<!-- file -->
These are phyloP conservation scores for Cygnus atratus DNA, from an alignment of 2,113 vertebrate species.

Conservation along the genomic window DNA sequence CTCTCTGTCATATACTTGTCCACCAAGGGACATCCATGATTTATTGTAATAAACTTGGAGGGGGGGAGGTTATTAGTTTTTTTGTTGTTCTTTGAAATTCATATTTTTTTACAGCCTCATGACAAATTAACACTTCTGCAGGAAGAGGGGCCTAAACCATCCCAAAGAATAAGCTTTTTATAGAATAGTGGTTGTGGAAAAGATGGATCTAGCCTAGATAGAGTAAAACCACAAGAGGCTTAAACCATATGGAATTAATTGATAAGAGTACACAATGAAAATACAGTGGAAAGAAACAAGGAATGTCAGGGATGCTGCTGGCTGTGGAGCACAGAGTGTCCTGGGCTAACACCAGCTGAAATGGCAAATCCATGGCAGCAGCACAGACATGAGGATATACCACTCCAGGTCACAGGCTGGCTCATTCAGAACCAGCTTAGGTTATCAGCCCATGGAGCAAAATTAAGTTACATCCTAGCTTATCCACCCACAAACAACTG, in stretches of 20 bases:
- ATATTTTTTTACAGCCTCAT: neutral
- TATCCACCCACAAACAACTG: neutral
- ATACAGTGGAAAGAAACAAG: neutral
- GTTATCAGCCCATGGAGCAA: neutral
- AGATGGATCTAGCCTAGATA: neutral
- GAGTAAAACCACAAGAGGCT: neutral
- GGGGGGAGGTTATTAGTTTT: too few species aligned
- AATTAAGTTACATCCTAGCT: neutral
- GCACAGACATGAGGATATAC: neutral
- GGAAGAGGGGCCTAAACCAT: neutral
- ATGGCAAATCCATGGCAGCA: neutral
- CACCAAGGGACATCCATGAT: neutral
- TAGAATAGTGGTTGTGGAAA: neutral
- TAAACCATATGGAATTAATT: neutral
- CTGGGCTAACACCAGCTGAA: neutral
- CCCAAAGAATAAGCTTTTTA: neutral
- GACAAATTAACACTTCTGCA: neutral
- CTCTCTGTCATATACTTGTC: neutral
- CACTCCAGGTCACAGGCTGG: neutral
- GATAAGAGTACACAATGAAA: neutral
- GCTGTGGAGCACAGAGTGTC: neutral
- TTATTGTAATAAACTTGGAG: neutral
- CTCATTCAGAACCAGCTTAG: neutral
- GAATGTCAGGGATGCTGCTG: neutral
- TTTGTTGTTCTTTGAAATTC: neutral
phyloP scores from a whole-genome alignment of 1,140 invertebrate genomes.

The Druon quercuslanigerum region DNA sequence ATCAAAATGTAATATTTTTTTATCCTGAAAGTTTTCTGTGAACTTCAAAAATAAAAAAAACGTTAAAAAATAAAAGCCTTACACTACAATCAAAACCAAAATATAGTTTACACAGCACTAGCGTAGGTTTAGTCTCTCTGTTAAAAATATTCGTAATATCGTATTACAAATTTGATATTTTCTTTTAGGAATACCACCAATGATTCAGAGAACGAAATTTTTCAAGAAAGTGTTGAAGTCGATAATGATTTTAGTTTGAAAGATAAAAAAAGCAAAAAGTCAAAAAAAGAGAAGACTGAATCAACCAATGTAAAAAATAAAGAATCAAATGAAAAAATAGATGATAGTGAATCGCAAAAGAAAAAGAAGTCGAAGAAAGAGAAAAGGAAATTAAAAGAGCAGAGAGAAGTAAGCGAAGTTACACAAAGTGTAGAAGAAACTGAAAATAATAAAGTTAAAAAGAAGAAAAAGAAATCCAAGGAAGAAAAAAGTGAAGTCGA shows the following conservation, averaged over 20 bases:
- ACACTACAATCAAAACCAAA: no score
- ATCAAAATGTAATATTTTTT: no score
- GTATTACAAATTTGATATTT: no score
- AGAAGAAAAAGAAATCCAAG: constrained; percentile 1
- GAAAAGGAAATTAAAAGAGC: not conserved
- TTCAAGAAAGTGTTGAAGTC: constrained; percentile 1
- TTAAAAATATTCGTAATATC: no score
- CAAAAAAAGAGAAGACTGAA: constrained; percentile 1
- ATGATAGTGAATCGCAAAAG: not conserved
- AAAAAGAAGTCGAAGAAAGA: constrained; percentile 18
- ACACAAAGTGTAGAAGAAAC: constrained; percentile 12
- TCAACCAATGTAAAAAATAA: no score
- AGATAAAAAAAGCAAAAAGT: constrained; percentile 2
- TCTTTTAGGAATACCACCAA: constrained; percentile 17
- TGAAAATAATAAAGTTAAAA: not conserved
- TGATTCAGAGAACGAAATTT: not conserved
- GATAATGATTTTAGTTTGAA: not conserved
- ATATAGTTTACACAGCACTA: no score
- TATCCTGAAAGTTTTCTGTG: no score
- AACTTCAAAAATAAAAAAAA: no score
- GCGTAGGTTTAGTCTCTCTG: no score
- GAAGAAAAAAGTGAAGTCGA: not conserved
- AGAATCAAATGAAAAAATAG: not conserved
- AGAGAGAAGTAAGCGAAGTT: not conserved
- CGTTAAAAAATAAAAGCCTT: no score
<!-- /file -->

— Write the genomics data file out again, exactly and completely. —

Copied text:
These are phyloP conservation scores for Cygnus atratus DNA, from an alignment of 2,113 vertebrate species.

Conservation along the genomic window DNA sequence CTCTCTGTCATATACTTGTCCACCAAGGGACATCCATGATTTATTGTAATAAACTTGGAGGGGGGGAGGTTATTAGTTTTTTTGTTGTTCTTTGAAATTCATATTTTTTTACAGCCTCATGACAAATTAACACTTCTGCAGGAAGAGGGGCCTAAACCATCCCAAAGAATAAGCTTTTTATAGAATAGTGGTTGTGGAAAAGATGGATCTAGCCTAGATAGAGTAAAACCACAAGAGGCTTAAACCATATGGAATTAATTGATAAGAGTACACAATGAAAATACAGTGGAAAGAAACAAGGAATGTCAGGGATGCTGCTGGCTGTGGAGCACAGAGTGTCCTGGGCTAACACCAGCTGAAATGGCAAATCCATGGCAGCAGCACAGACATGAGGATATACCACTCCAGGTCACAGGCTGGCTCATTCAGAACCAGCTTAGGTTATCAGCCCATGGAGCAAAATTAAGTTACATCCTAGCTTATCCACCCACAAACAACTG, in stretches of 20 bases:
- ATATTTTTTTACAGCCTCAT: neutral
- TATCCACCCACAAACAACTG: neutral
- ATACAGTGGAAAGAAACAAG: neutral
- GTTATCAGCCCATGGAGCAA: neutral
- AGATGGATCTAGCCTAGATA: neutral
- GAGTAAAACCACAAGAGGCT: neutral
- GGGGGGAGGTTATTAGTTTT: too few species aligned
- AATTAAGTTACATCCTAGCT: neutral
- GCACAGACATGAGGATATAC: neutral
- GGAAGAGGGGCCTAAACCAT: neutral
- ATGGCAAATCCATGGCAGCA: neutral
- CACCAAGGGACATCCATGAT: neutral
- TAGAATAGTGGTTGTGGAAA: neutral
- TAAACCATATGGAATTAATT: neutral
- CTGGGCTAACACCAGCTGAA: neutral
- CCCAAAGAATAAGCTTTTTA: neutral
- GACAAATTAACACTTCTGCA: neutral
- CTCTCTGTCATATACTTGTC: neutral
- CACTCCAGGTCACAGGCTGG: neutral
- GATAAGAGTACACAATGAAA: neutral
- GCTGTGGAGCACAGAGTGTC: neutral
- TTATTGTAATAAACTTGGAG: neutral
- CTCATTCAGAACCAGCTTAG: neutral
- GAATGTCAGGGATGCTGCTG: neutral
- TTTGTTGTTCTTTGAAATTC: neutral
phyloP scores from a whole-genome alignment of 1,140 invertebrate genomes.

The Druon quercuslanigerum region DNA sequence ATCAAAATGTAATATTTTTTTATCCTGAAAGTTTTCTGTGAACTTCAAAAATAAAAAAAACGTTAAAAAATAAAAGCCTTACACTACAATCAAAACCAAAATATAGTTTACACAGCACTAGCGTAGGTTTAGTCTCTCTGTTAAAAATATTCGTAATATCGTATTACAAATTTGATATTTTCTTTTAGGAATACCACCAATGATTCAGAGAACGAAATTTTTCAAGAAAGTGTTGAAGTCGATAATGATTTTAGTTTGAAAGATAAAAAAAGCAAAAAGTCAAAAAAAGAGAAGACTGAATCAACCAATGTAAAAAATAAAGAATCAAATGAAAAAATAGATGATAGTGAATCGCAAAAGAAAAAGAAGTCGAAGAAAGAGAAAAGGAAATTAAAAGAGCAGAGAGAAGTAAGCGAAGTTACACAAAGTGTAGAAGAAACTGAAAATAATAAAGTTAAAAAGAAGAAAAAGAAATCCAAGGAAGAAAAAAGTGAAGTCGA shows the following conservation, averaged over 20 bases:
- ACACTACAATCAAAACCAAA: no score
- ATCAAAATGTAATATTTTTT: no score
- GTATTACAAATTTGATATTT: no score
- AGAAGAAAAAGAAATCCAAG: constrained; percentile 1
- GAAAAGGAAATTAAAAGAGC: not conserved
- TTCAAGAAAGTGTTGAAGTC: constrained; percentile 1
- TTAAAAATATTCGTAATATC: no score
- CAAAAAAAGAGAAGACTGAA: constrained; percentile 1
- ATGATAGTGAATCGCAAAAG: not conserved
- AAAAAGAAGTCGAAGAAAGA: constrained; percentile 18
- ACACAAAGTGTAGAAGAAAC: constrained; percentile 12
- TCAACCAATGTAAAAAATAA: no score
- AGATAAAAAAAGCAAAAAGT: constrained; percentile 2
- TCTTTTAGGAATACCACCAA: constrained; percentile 17
- TGAAAATAATAAAGTTAAAA: not conserved
- TGATTCAGAGAACGAAATTT: not conserved
- GATAATGATTTTAGTTTGAA: not conserved
- ATATAGTTTACACAGCACTA: no score
- TATCCTGAAAGTTTTCTGTG: no score
- AACTTCAAAAATAAAAAAAA: no score
- GCGTAGGTTTAGTCTCTCTG: no score
- GAAGAAAAAAGTGAAGTCGA: not conserved
- AGAATCAAATGAAAAAATAG: not conserved
- AGAGAGAAGTAAGCGAAGTT: not conserved
- CGTTAAAAAATAAAAGCCTT: no score